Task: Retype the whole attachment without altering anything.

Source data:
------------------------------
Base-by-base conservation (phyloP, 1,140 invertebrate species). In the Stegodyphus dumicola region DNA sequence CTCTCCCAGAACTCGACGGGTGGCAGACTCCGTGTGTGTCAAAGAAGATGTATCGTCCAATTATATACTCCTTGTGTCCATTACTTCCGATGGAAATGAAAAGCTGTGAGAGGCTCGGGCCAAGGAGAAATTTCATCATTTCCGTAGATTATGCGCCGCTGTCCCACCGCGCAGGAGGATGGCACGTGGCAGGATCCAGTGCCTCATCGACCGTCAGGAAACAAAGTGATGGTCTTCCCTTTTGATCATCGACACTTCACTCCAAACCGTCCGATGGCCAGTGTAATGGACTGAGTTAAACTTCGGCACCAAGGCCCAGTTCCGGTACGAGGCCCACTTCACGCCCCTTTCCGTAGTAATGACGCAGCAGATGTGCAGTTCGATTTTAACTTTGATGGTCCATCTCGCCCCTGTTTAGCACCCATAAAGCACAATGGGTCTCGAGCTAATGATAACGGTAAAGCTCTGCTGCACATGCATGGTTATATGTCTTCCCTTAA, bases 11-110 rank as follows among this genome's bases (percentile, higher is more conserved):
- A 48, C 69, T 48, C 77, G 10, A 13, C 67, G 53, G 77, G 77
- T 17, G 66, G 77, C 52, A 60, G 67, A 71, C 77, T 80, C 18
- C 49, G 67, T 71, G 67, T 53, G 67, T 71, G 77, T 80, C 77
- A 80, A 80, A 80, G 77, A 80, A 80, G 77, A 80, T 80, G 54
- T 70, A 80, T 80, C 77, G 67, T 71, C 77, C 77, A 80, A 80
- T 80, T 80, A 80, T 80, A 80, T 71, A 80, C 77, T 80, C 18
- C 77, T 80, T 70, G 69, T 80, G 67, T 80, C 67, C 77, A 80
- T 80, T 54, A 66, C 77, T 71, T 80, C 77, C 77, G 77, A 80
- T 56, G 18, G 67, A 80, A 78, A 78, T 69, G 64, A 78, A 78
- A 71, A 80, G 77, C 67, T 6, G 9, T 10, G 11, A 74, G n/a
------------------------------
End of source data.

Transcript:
Base-by-base conservation (phyloP, 1,140 invertebrate species). In the Stegodyphus dumicola region DNA sequence CTCTCCCAGAACTCGACGGGTGGCAGACTCCGTGTGTGTCAAAGAAGATGTATCGTCCAATTATATACTCCTTGTGTCCATTACTTCCGATGGAAATGAAAAGCTGTGAGAGGCTCGGGCCAAGGAGAAATTTCATCATTTCCGTAGATTATGCGCCGCTGTCCCACCGCGCAGGAGGATGGCACGTGGCAGGATCCAGTGCCTCATCGACCGTCAGGAAACAAAGTGATGGTCTTCCCTTTTGATCATCGACACTTCACTCCAAACCGTCCGATGGCCAGTGTAATGGACTGAGTTAAACTTCGGCACCAAGGCCCAGTTCCGGTACGAGGCCCACTTCACGCCCCTTTCCGTAGTAATGACGCAGCAGATGTGCAGTTCGATTTTAACTTTGATGGTCCATCTCGCCCCTGTTTAGCACCCATAAAGCACAATGGGTCTCGAGCTAATGATAACGGTAAAGCTCTGCTGCACATGCATGGTTATATGTCTTCCCTTAA, bases 11-110 rank as follows among this genome's bases (percentile, higher is more conserved):
- A 48, C 69, T 48, C 77, G 10, A 13, C 67, G 53, G 77, G 77
- T 17, G 66, G 77, C 52, A 60, G 67, A 71, C 77, T 80, C 18
- C 49, G 67, T 71, G 67, T 53, G 67, T 71, G 77, T 80, C 77
- A 80, A 80, A 80, G 77, A 80, A 80, G 77, A 80, T 80, G 54
- T 70, A 80, T 80, C 77, G 67, T 71, C 77, C 77, A 80, A 80
- T 80, T 80, A 80, T 80, A 80, T 71, A 80, C 77, T 80, C 18
- C 77, T 80, T 70, G 69, T 80, G 67, T 80, C 67, C 77, A 80
- T 80, T 54, A 66, C 77, T 71, T 80, C 77, C 77, G 77, A 80
- T 56, G 18, G 67, A 80, A 78, A 78, T 69, G 64, A 78, A 78
- A 71, A 80, G 77, C 67, T 6, G 9, T 10, G 11, A 74, G n/a